Trump struggles to take political advantage of economic rebound

Trump struggles to take political advantage of economic rebound

Republicans prepare for November polls with buoyant growth but unpopular president

Donald Trump enjoyed more buoyant economic conditions in 2017 than any of his recent predecessors in their first year in power but his unpopularity could prevent Republicans from capitalising in November elections, analysts say.

The US president ended 2017 with a lower unemployment rate than his contemporary predecessors in their first 12 months. At the same time, share prices are at a record high, home values are, in nominal terms, approaching their previous peaks, and annualised economic growth is on track for three straight quarters exceeding 3 per cent.

By contrast, Barack Obama and George W Bush spent their first years in office grappling with economic downturns. While the surging economy should augur well for the Republicans in November’s midterm elections, analysts including William Galston, senior fellow at the Brookings think-tank, say history suggests the president’s approval ratings will act as a counterweight.

“Republicans are looking quite nervously at a White House whose major inhabitant has yet to stay above 40 per cent in job approval,” said Mr Galston. “That is not compatible with a strong Republican performance in the fall unless history has been repealed.” 

The revitalised economy in Mr Trump’s first year confounded some economists’ expectations, as companies continued hiring and stepped up investing despite White House infighting, anti-trade rhetoric and an immigration crackdown that is unpopular with big business.

Economists attribute a large share of the credit for last year’s benign conditions to recession-fighting policies during the Obama presidency — and a recent Quinnipiac University poll found voters do as well. While wage growth remains tepid, the US is being buoyed by an economic upsurge that is broadening globally.

Nevertheless, some of the credit for reviving animal spirits belongs to Mr Trump, say economists. The big policy victory for the GOP did not come until the end of December with tax reform, but the administration has won corporate applause for efforts to slash regulation.}

In addition, Mr Trump’s victory, coupled with the GOP’s control of both the House and Senate, helped trigger an upsurge in corporate and consumer confidence that survived a year of torrid media headlines for the president. The Conference Board’s latest consumer confidence report showed the strongest reading for a December since 2000.

“One of the questions all along has been to what degree was that surge in confidence going to translate into actual economic activity,” said Lewis Alexander, chief US economist at Nomura. “We were sceptical in the beginning — probably too sceptical.”

The question now is whether that munificent economic backdrop will last, and how it will affect the GOP in 2018 and 2020 elections. Bill Dudley, the New York Fed president, set out a pessimistic case for the longer-term implications from the president’s tax-cutting policies. He warned that while a short-term growth lift was likely, the reductions will also increase government borrowing and could overheat the economy, forcing the central bank to clamp down with tighter interest rates.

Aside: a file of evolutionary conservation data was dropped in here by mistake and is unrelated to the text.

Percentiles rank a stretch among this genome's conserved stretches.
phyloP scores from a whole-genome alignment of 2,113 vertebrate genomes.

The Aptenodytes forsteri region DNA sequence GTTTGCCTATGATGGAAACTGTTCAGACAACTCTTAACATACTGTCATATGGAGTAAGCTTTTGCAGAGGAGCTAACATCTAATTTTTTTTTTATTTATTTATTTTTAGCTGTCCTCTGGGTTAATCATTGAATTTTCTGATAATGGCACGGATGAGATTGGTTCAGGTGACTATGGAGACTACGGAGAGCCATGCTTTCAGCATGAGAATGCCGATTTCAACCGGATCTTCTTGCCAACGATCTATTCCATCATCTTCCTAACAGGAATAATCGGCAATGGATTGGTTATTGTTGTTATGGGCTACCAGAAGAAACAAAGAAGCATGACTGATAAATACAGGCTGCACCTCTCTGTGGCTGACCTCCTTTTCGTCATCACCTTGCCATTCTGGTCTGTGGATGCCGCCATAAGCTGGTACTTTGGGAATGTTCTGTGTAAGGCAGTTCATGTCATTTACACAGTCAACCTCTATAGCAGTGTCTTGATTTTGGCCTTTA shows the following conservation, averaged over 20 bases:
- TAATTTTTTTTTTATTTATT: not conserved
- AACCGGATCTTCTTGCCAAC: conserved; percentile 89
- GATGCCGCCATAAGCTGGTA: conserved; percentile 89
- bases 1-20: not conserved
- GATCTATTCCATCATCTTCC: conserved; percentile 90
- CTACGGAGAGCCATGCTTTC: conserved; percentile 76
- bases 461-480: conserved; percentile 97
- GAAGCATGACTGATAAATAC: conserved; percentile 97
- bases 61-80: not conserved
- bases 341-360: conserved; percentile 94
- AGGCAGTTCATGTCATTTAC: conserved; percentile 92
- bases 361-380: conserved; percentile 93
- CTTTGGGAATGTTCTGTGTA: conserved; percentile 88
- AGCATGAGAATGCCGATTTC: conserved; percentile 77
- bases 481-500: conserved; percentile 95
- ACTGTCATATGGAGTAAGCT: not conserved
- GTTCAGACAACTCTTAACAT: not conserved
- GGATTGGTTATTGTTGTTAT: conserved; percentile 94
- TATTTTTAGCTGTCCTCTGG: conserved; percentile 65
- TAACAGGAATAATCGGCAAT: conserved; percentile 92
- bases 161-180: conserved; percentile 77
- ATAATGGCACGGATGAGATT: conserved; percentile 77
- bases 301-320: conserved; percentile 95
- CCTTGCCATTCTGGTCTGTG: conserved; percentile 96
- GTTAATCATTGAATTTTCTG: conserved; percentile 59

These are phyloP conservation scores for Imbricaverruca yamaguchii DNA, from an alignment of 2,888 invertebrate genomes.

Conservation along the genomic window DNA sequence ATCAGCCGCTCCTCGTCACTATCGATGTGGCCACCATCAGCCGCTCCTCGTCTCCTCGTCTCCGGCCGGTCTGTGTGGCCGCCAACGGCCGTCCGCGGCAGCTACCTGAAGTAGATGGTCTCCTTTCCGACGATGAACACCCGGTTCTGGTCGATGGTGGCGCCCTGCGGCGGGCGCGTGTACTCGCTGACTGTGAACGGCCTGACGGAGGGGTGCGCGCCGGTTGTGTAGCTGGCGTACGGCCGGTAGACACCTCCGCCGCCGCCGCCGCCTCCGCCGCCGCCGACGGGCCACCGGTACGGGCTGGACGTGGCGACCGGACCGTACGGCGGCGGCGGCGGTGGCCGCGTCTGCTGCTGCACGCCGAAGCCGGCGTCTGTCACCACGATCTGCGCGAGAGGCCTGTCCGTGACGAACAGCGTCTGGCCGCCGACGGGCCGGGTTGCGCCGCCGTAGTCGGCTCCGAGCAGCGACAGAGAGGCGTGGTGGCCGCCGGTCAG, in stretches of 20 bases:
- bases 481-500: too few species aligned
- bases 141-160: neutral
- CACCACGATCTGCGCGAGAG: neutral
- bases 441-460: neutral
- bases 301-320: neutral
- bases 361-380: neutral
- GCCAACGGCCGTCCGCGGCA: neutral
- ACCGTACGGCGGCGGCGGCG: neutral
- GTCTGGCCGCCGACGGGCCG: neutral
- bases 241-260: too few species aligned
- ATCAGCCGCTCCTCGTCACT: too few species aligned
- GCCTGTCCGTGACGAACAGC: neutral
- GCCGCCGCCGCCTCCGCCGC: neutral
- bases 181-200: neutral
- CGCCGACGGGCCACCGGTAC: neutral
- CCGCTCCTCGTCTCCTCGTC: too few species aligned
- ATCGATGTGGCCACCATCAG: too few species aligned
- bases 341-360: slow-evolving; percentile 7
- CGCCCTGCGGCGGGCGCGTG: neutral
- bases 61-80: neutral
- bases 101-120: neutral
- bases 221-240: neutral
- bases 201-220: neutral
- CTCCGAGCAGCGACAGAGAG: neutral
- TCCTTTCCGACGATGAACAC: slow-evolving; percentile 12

The administration’s hardline immigration policies may also undermine efforts to address one of the big drags on potential growth — the sluggish expansion of an ageing workforce — as well as dampening employers’ ability to get qualified staff from elsewhere in the world.

Indeed, while growth is expected at about 2.5 per cent this year, according to the median forecast of Fed policymakers, the Fed’s estimate of longer-run expansion remains stuck at 1.8 per cent, with tax cuts generating no perceptible uplift. Given the ageing population, it will take an acceleration in productivity to deliver a genuine boost to potential growth.

Harm Bandholz of UniCredit argues America’s economic foundations cannot support a 3 per cent growth rate over the longer run. While spending may have picked up because surging stock markets under Mr Trump have made people feel wealthier, this is at the expense of a falling savings rate.

“We are getting a stimulus at the worst possible period,” he added, referring to the tax cuts. “You have an economy at full employment, a closed output gap, and you are adding stimulus and blowing up the deficit.”

For Republicans preparing for November’s elections, trillion-dollar tax cuts confer the ability to claim credit for the strong economic headlines that they hope will continue in the coming months. But as the Democrats themselves learnt in 2016, a firm economy does not necessarily translate into electoral success. While a record 63 per cent of Americans surveyed by Quinnipiac in a December poll called the economy “excellent or good”, more disapproved of Mr Trump’s handling of the economy than approved of it.

“The relative strength of the economy will be a plus for the party in power — that means the Republicans in this cycle. It is just a question of how big that effect will be given everything else that is going on,” said Mr Alexander. “The economy is not destiny when it comes to these things.”

 

 

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